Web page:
Category Archives: Podcasts

Ludus Novus 011: Written in Blood

In this podcast, I discuss the player-author contract. An interactive work sets up a trust between the player and the work’s author. This takes the form of a contract which, when violated, can cause the player to reject the work.

    The Player-Author Contract

  1. The work can be played by the player.

    • Violated by games which are unexpectedly incompatible with the player’s system.
  2. The entire work can be played by the player.

    • Violated by “game-breaking” bugs as in Battletoads and Pac-Man
  3. Through playing the work, the player can affect the progression of the work.

  4. The events in the work are governed by a set of rules.
    • Violated by some Choose Your Own Adventure games
  5. The rules of the work do not change without warning.

  6. Any player failure can be avoided by player actions.

    • Violated by really hard games.
    • Subverted by I Wanna Be The Guy and similar games and custom levels.
  7. The author provides some goal that the player can pursue.
    • Violated or subverted by Noctis.
  8. The player can evaluate progress toward a provided goal.
    • Let me know if you know a game that violates or subverts this!

Also see Without a Goal: On open and expressive games by Jesper Juul.

The music for this episode is “Broken (DURDEN version)” by DURDEN and featuring Trifonic & Amelia June, and is available under a Creative Commons Attribution-NonCommercial 3.0 license.

Ludus Novus 010: ELIZA Is Dead

Is the illusion of player agency as good as real player agency? Isn’t a video game just a simulated game master? Is the Chinese Room a good game? If the author is dead, what about the algorithm?

The music for this episode is “The Acorns. Seedin Time in The Oak Room.” by Loveshadow, and is available under a Creative Commons Attribution-NonCommercial 3.0 license.

References:

  • John Searle’s Chinese room
  • ELIZA

Ludus Novus 009: Extra Life

Death in games is usually a mistake. In these four indie games, it’s an intended part of the experience.

The music for this episode is “Make You Cry” by Jonathan Coulton, and is available under a Creative Commons Attribution-NonCommercial 2.5 license.

References:

Ludus Novus 008: State of the Art

60 years of video games. How are we doing?

The music for this episode is “Brilliant Day (fourstones.net mix)” by fourstones and DeBenedictis, and is available under a Creative Commons Attribution-NonCommercial 2.5 license.

References:

  • It’s a Wonderful Life
  • Casablanca
  • Citizen Kane
  • The Wizard of Oz
  • Gone With the Wind
  • Bambi
  • The Philadelphia Story
  • The Maltese Falcon
  • Mr. Smith Goes to Washington
  • Notorious

The next episode will be about four games that inspired each other in an inbred tale of exploration.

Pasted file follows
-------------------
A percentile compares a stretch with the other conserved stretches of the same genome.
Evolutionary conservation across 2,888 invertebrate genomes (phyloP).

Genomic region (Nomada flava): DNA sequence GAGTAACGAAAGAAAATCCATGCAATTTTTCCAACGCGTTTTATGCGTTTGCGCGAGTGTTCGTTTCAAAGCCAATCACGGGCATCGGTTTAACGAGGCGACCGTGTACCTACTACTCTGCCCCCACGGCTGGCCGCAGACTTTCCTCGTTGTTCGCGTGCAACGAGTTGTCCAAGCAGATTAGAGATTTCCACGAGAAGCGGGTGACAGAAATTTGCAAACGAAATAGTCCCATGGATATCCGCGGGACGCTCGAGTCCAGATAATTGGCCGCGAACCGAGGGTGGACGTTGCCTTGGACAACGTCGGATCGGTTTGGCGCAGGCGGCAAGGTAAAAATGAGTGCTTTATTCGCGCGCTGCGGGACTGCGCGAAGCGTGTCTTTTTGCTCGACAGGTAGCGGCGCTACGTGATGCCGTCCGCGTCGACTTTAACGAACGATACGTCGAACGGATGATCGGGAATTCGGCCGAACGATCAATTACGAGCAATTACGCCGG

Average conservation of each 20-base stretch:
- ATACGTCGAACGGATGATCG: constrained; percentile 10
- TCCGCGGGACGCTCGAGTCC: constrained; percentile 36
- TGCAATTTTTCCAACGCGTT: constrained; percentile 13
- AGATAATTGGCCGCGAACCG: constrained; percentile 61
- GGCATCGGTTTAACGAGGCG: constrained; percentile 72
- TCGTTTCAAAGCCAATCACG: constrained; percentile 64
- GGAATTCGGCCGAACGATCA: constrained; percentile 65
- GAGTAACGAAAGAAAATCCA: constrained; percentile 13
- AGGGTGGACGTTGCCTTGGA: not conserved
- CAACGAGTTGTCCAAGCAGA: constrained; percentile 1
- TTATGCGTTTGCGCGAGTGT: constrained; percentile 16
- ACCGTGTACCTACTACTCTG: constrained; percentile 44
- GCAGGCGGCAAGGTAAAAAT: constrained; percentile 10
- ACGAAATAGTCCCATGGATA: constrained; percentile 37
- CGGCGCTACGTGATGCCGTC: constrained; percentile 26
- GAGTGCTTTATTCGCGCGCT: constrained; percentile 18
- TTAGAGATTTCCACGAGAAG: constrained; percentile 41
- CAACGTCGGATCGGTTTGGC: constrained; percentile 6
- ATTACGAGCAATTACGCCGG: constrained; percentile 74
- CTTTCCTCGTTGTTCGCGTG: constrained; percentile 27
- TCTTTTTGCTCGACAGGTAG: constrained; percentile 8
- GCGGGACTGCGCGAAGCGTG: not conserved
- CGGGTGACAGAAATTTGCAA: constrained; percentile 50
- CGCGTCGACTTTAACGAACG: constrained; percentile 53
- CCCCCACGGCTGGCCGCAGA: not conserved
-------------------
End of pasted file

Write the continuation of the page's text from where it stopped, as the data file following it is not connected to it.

Ludus Novus 007: Who Am I?

Amnesia. Can anyone remember why it’s so common in interactive entertainment?

The music for this episode is “Forgettin My Identity” by Jane His Wife, and is available under a Creative Commons Attribution-NonCommercial 2.5 license.

References:

The next episode will be about the progress and state of the art of the video game industry, as compared to another form of entertainment.

Ludus Novus 006: False Narrativism: Walking Away

The game Walking Away: In what ways does it succeed at what it attempts?

The music for this episode is “Criminal” by Peter Toh, used with permission.

References:

The next episode will be about amnesia, the video game trope we all love to hate. If you have comments or anecdotes about amnesia, please leave a comment here or at
gregory@ludusnovus.net
.

Note: If you would like to sign up for GameTap and indicate to them that you are doing so because of Uru Live, you can use this link and click on “join now”. For a limited time, you can get a year’s worth of GameTap (including Uru Live, when it comes out) for $60, which is about 50% off of the monthly price.

Ludus Novus 005: Level Cap

Length of works: is a given game most like a short story or a novel, and how can length affect content?

References:

The next episode will be a new segment called False Narrativism.

Ludus Novus 004: Hurt Me Plenty

Difficulty and completeness: Why do games have to be hard, and how is finishing a game separate from completing it?

The music for this episode is “Big Bad World One” by Jonathan Coulton, and is available under a cc by-nc-sa 2.5 license.

This episode, unlike most, is available under a cc by-nc-sa 2.5 license.

References:

The next episode will be about the length of games and how that relates to game classification. Is there a distinction between an interactive “short story” and an interactive “novel”? If you have comments or ideas, contact me at gregory@ludusnovus.net.

Ludus Novus 003: Not the Same Thing After All

Variable player experience: What do we mean by interaction, and how can two players have different experiences with the same work?

The music for this episode is Enrique Granados’s “Spanish Dance n. 2” performed by Mario Mattioli, and is available under a cc by-nc 2.5 license.

This is the first episode in which I’ve talked much about table-top roleplaying games.

References:

(Note: I’m going to start putting the titles of IF pieces from the IF Comp in quotes, as that competition is intended for short works, so participants presumably intended their pieces to be analogous to short stories.)

Ludus Novus 002: Telling It Like It Is

The unreliable narrator: how do you use this technique when the narrator is usually the player character?

The music for this episode is “Noite de Carnaval” by Code, and is available under a cc by-nc 2.5 license.

References:

I will be out of town for a week, so the next full episode should appear on August 19, 2006. There may be something put up between now and then, though.